Despite this reservation, I end up in the same place as Tyler on most policy issues. Even if there is only a 20% chance that more wealth makes us happier, it’s worth striving for. And there are many indirect ways in which wealth might make us happier. It might push us to spend more on a clean environment. It might reduce the risk of human rights abuses. It might lead to medical breakthroughs that improve health. Growth should be the default option, even if we are agnostic about its benefits. I’d also argue that the sort of classical liberal society that leads to economic growth is also the sort of society that leads to pro-happiness cultural changes, for reasons essentially unrelated to growth. Thus people in free market places like Denmark are happy partly because a classical liberal society encourages people to treat their fellow human beings better than would be the case in a more bureaucratic and regulated society. Most of the occasions when I get angry at strangers occur because bad public policies have thrust me into situations I’d rather avoid, such as arguing with health insurance companies, or the DMV, or the TSA, or the IRS. I don’t tend to yell at the person who cuts my hair, or serves me in a restaurant. Rent controls and minimum wage laws encourage businesses to be cruel to tenants and employees.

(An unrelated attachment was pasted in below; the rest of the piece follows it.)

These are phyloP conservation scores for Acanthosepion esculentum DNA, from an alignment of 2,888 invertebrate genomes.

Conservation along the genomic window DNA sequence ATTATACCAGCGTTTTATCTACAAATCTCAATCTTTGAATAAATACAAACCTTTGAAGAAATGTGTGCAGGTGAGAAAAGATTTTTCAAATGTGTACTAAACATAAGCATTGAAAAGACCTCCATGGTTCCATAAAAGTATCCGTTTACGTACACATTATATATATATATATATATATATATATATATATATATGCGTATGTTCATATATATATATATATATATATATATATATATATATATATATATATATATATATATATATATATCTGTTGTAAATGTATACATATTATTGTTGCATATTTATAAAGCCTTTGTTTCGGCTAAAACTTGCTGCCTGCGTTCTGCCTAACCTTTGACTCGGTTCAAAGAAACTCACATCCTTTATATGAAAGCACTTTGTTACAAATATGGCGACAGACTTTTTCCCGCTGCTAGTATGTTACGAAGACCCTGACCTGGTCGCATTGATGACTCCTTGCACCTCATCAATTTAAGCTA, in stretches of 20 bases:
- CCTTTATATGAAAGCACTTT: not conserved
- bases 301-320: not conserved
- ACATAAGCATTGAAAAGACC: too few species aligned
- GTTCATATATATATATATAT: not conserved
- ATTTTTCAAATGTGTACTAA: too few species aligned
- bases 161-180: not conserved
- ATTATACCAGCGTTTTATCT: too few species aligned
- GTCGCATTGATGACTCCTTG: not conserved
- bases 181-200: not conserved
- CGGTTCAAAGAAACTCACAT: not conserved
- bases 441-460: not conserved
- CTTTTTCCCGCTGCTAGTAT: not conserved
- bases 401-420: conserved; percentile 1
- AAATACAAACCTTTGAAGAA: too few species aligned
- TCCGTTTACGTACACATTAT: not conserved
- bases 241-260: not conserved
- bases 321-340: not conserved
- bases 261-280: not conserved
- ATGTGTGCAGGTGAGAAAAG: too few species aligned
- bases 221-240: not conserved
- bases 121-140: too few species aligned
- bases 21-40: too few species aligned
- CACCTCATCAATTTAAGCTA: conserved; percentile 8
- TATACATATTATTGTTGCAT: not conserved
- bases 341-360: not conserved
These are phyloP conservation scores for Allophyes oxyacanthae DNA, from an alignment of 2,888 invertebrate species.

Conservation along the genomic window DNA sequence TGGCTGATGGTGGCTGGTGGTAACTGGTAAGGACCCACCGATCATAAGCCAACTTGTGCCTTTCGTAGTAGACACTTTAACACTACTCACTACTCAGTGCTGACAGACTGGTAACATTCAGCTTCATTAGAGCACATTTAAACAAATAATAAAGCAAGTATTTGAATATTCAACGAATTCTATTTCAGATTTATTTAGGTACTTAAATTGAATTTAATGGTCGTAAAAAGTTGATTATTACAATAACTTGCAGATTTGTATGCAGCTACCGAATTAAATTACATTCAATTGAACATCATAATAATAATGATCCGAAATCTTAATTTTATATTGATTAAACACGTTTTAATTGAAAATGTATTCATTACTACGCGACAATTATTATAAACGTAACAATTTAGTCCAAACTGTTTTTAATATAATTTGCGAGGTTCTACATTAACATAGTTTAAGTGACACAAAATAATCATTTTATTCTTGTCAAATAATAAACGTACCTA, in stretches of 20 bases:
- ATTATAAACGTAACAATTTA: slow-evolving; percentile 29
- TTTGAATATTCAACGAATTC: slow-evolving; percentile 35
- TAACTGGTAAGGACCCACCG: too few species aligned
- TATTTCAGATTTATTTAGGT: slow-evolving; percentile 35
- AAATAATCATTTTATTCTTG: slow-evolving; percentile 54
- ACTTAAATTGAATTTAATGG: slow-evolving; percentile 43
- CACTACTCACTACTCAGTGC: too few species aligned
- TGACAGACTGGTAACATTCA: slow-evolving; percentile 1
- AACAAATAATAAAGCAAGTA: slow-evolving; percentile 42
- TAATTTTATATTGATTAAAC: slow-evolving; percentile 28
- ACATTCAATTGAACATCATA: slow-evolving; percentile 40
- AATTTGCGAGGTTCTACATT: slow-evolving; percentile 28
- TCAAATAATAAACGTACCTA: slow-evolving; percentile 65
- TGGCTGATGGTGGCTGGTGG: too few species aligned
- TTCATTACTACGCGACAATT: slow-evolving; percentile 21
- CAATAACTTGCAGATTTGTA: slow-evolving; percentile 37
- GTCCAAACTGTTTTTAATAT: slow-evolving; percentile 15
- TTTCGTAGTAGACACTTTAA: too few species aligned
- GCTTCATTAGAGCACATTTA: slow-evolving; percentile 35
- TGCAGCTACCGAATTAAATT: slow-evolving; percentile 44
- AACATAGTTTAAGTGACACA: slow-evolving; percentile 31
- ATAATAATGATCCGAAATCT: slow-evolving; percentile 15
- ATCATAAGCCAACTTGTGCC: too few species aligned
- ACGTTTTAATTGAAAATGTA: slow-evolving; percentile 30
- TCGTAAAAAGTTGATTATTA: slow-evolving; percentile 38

2. Even if economic growth makes people happier, the rate at which it does so is almost certainly far lower than the rate at which it boosts real GDP/person. It wouldn’t surprise me if utility rose by only one or two percent each time RGDP per capita doubled—at least from levels where basic necessities are already being met. So Tyler’s discussion of compound growth may oversell the benefits of economic growth in utility terms, even if those benefits are positive. On the other hand, this argument also suggests that many moral philosophers overstate the benefits of redistribution, so the happiness skepticism cuts both ways, and doesn’t necessarily impact his policy conclusions.